Round of 16 second leg: Chelsea 4-1 Napoli
Interim boss Di Matteo helped Chelsea beat the odds to progress to the quarter-finals.
The West Londoners took a first-half lead through Drogba and doubled their advantage two minutes into the second period thanks to a John Terry header.
At 3-3 aggregate score, the tie was heading to extra time, but the tie turned back Napoli's way after Gokhan Inler netted eight minutes after Terry's header.
However Lampard struck from the spot to force extra time, and Ivanovic hit a 105th-minute winner to send the Blues through to the quarterfinals.
Quarter-final first leg: Benfica 0-1 Chelsea
This game was a cagey affair, and was separated by a Kalou goal in the 75th minute which gave Chelsea one foot into the semi-finals.
Di Matteo's team selection seemed strange, resting six first team players who many Chelsea fans expected to all play, but that brave decision paid off spectacularly in what was mostly an inspired game.
Quarter-final second leg: Chelsea 2-1 Benfica
Lampard, making his 550th Chelsea appearance, marked the occasion by scoring a penalty midway through the first half.
Maxi Pereira was sent off for picking up two yellow cards for the visitors in the first half.
However despite having 10 men, the Portuguese side made it a nervy ending for the Blues after Javi Garcia nodded home from close range.
Ultimately, ex-Liverpool midfielder Meireles scored in stoppage time to ensure Chelsea's safe passage to the semi-final, where they met Barcelona.
Semi-final first leg: Chelsea 1-0 Barcelona
This nervy and cagey first leg was separated by Drogba's first-half striker against the run of play.
Ramires dribbled through most of the Barcelona midfield, and played a diagonal pass which found Drogba unmarked in the box, and he slotted under Victor Valdes at his near post to give Chelsea a valuable lead.
Alexis Sanchez hit the bar and missed a sitter, and Cesc Fabregas had a shot cleared off the line as Chelsea took a battering in the second half of the first leg, but somehow they managed to hold on and take a 1-0 advantage to the Nou Camp.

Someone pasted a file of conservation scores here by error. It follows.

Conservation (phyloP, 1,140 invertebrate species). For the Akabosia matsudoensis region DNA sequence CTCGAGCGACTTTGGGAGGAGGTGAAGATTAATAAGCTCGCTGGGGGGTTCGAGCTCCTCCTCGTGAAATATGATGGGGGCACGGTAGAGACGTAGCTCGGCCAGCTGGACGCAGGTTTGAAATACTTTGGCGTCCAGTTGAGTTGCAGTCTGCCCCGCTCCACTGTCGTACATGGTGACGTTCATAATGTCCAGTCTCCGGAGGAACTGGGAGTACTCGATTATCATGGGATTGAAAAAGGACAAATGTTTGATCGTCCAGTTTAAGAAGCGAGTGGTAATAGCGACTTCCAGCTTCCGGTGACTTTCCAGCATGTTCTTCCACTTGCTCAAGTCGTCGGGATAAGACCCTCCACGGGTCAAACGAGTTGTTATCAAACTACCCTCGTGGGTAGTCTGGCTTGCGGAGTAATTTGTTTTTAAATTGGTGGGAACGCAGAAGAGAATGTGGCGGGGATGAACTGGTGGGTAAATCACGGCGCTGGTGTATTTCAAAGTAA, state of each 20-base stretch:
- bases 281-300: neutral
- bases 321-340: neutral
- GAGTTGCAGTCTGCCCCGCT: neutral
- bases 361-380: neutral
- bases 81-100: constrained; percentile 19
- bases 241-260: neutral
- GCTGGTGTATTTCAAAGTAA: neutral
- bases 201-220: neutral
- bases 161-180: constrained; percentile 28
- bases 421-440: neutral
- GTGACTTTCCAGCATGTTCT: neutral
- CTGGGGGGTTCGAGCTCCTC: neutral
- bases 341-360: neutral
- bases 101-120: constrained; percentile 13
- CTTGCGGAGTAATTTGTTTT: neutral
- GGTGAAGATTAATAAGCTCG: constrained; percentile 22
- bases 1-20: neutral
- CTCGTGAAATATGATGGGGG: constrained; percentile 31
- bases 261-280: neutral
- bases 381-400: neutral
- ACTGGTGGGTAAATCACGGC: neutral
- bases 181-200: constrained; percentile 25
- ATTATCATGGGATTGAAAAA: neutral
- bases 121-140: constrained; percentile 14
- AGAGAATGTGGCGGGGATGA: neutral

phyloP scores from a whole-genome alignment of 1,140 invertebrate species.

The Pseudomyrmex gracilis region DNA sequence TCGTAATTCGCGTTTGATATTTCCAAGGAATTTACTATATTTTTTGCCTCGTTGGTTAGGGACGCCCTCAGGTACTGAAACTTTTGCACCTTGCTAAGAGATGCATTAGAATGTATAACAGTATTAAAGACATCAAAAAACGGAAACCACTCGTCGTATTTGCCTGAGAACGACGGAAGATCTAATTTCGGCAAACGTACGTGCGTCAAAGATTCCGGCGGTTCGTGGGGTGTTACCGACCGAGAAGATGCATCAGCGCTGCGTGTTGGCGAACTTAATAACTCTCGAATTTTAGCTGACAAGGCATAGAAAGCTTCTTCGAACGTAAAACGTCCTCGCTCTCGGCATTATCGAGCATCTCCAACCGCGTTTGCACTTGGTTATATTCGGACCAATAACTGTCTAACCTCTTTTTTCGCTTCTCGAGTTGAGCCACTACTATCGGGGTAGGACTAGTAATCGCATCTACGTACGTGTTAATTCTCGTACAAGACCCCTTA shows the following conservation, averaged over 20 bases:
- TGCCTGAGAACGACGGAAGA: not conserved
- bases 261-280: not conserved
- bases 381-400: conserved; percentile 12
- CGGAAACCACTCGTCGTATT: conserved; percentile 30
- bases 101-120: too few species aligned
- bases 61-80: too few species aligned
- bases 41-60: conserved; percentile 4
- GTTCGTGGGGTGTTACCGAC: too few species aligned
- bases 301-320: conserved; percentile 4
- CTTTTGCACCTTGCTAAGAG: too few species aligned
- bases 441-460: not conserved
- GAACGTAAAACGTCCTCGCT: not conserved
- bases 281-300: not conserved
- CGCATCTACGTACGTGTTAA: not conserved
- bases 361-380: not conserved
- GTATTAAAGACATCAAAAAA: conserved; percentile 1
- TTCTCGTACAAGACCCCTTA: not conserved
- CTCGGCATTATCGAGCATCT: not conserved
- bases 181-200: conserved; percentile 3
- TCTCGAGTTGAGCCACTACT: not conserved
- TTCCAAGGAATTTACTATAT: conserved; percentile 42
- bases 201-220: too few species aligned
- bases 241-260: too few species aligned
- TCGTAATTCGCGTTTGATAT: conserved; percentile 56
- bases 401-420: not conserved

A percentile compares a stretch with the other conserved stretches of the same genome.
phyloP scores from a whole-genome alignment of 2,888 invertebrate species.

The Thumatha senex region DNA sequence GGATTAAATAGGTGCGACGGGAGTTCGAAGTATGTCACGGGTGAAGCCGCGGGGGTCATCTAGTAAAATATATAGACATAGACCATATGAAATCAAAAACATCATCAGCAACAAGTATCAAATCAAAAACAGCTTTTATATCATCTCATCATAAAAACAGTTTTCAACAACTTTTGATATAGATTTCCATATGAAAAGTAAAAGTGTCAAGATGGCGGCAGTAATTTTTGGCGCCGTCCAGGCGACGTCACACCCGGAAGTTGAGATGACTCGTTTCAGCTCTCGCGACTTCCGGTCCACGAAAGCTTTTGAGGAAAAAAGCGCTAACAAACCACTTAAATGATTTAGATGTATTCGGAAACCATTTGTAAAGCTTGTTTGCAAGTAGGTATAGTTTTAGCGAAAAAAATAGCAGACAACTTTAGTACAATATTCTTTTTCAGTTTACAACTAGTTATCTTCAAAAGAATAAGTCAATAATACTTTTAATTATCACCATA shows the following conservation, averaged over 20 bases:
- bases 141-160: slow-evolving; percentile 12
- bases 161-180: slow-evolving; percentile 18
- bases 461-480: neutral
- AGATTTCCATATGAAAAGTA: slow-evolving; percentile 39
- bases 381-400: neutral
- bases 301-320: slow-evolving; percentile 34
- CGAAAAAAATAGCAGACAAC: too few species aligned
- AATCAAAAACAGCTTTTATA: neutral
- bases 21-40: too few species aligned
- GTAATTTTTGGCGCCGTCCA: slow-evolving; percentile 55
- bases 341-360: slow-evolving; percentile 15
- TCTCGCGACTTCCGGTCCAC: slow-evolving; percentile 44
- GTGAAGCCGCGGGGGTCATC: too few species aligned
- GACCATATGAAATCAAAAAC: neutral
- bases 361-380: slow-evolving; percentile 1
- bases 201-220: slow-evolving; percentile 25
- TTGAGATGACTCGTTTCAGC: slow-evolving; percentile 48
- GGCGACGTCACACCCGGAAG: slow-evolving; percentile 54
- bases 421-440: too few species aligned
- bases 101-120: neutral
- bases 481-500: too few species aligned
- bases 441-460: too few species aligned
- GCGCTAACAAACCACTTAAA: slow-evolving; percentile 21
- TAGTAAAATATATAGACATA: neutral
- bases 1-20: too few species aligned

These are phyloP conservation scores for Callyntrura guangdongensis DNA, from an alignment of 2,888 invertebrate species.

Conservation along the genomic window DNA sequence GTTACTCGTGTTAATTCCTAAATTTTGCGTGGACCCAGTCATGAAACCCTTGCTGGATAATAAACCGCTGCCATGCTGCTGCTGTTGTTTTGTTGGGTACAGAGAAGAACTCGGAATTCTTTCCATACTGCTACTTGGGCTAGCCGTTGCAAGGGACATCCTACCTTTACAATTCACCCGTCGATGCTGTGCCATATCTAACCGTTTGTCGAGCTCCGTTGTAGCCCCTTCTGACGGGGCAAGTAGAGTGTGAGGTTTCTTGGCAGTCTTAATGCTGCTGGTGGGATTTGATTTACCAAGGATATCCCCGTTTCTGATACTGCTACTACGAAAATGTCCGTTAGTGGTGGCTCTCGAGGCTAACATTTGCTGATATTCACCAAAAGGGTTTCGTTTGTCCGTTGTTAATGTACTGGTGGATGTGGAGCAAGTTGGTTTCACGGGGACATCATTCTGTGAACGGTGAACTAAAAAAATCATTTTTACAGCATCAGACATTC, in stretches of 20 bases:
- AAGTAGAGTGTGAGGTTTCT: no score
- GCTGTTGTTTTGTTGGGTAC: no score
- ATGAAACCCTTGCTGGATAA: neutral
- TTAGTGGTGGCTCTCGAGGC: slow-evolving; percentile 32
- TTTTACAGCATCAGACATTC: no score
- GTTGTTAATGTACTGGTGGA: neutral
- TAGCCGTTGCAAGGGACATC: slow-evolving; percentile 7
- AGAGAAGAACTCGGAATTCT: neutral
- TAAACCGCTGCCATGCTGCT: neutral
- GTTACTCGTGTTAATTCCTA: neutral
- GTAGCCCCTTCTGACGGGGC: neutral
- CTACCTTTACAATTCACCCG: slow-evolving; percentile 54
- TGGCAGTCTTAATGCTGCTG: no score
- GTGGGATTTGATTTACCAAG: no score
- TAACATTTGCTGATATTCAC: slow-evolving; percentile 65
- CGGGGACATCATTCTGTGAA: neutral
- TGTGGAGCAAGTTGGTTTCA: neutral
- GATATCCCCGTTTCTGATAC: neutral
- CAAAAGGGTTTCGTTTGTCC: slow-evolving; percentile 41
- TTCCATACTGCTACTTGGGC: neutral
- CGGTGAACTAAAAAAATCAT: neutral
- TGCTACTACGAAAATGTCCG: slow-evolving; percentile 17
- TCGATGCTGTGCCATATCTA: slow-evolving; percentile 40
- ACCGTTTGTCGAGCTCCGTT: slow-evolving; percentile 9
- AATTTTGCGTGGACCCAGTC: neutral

Semifinal second leg: Barcelona 2-2 Chelsea
The Catalan side deservedly took the lead through Sergio Busquets and things got worse for the Blues less than two minutes later when John Terry was sent off for kneeing Sanchez from behind.
Barcelona then went 2-0 ahead through Andres Iniesta, although Ramires clawed a goal back in first half stoppage time.
Lionel Messi hit the bar with a penalty and later a post, but Chelsea somehow held out and Torres came off the bench to score late on and cap a memorable night at the Nou Camp
Final: Bayern Munich 1-1 Chelsea (3-4 on penalties)
This was and still is the biggest night in the history of Chelsea football club.
The odds were stacked against the Blues, as they had their captain John Terry ruled out of the game for picking up a red card against Barcelona in the semi-final.
The first half was mostly dominated by the German side, but Chelsea had their half chances as well. The Blues defended so well as a unit without their captain in that first half.
But as the second half progressed, and Bayern's attacks continued, you knew something had to give.
And it did in the 83rd minute when an unmarked Thomas Muller headed in a Toni Kroos cross.
Di Matteo then decided to throw on Torres and that decision paid off, as he earned the corner in the 88th minute which led to the equaliser.
Mata's inswinging corner was then headed powerfully into the roof of the net by Didier Drogba and he was Chelsea's saviour on the night.
However in extra time the Ivorian became the villain, as he conceded a penalty. The penalty however was saved by Cech who bailed Drogba out.
So the final went to penalties, and the Blues started the shootout in the worst possible way with Mata's penalty being saved by Manuel Neuer.
Luckily for Chelsea, Cech managed to save Ivica Olic's penalty, before Bastian Schweinsteiger hit the post. This left Drogba to take the fifth and final penalty for Chelsea, and he scored...
It will be interesting to see whether this new, youthful and exciting Chelsea side under manager Frank Lampard can replicate the success of 2012 and win the club their second ever Champions League title.